|Modern Middle Manager
Primarily my musings on the practical application of technology and management principles at a financial services company.
Thursday, January 30, 2003 My last post about the paperwork the Feds make us do was a bit cranky. The truth is one good thing comes out of the process -- I am allowed to view the Holy of Holies, the Three Year Business Plan (sarky remark about a Five Year Plan and the attendant connotations will be shelved). I'm required to see this document because the Feds expect me to write an IS strategy that is aligned with business goals. Something other than, "I'm just supporting whatever senior management declared to be gold today." For some reason their objectives vary whether it's morning or afternoon.
So I was thinking about the prior initiatives I've discussed and decided to add a new one to the mix -- the real time enterprise. We have an embryonic version of it now that is beginning to take form, tracking transactions, interfaces, services, systems and networking equipment. Using the application development platform we've envisioned, I believe we'll have an opportunity to create an infrastructure for tracking that information on a near-real time basis. We'll be using PostgreSQL as the database server, Perl, Python and .NET to collect the information and Apache/PHP to display it. I'm confident we can put a framework in place before the first half of this year.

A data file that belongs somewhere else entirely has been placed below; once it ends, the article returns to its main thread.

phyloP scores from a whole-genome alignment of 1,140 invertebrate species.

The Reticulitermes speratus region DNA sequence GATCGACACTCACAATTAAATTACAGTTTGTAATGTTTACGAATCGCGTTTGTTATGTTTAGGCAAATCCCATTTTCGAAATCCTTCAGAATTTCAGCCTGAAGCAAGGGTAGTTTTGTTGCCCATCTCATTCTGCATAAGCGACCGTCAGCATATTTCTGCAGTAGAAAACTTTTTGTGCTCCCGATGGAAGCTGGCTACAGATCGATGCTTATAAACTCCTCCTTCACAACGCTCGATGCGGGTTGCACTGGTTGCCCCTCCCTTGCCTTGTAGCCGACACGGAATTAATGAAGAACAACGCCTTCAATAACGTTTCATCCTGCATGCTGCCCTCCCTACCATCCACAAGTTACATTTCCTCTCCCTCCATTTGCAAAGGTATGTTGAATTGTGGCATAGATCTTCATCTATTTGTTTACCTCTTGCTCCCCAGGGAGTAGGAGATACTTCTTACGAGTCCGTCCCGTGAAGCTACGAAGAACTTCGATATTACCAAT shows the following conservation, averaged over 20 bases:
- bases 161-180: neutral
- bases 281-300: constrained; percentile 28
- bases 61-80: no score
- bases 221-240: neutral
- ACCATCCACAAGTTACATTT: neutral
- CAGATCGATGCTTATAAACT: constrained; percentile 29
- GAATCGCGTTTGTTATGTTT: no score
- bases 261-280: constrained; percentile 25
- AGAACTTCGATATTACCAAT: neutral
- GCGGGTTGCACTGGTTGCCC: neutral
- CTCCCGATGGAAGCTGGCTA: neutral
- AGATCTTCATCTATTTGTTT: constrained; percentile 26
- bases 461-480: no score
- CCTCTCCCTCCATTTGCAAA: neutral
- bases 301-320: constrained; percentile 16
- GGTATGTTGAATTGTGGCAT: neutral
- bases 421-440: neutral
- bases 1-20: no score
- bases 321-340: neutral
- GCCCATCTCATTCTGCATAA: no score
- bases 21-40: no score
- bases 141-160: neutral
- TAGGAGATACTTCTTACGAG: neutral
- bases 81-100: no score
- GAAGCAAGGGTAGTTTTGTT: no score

As far as the other projects are concerned, I expect the CRM back-end upgrade and the imaging system outsourcing to be done by the end of the first quarter. Security and change management will probably take the entire year. The application development infrastructure will be ready by the end of the first half of 2003. Thin clients may or may not be a go...the COO is evaluating that decision (when "maybe" means "no").
Ultimately what this means for me is my continued lack of faith and confidence in senior management will continue to co-exist with my freedom to brainstorm about projects that actually help the company.
posted by Henry Jenkins | 1/30/2003 10:48:00 PM
Comments: Post a Comment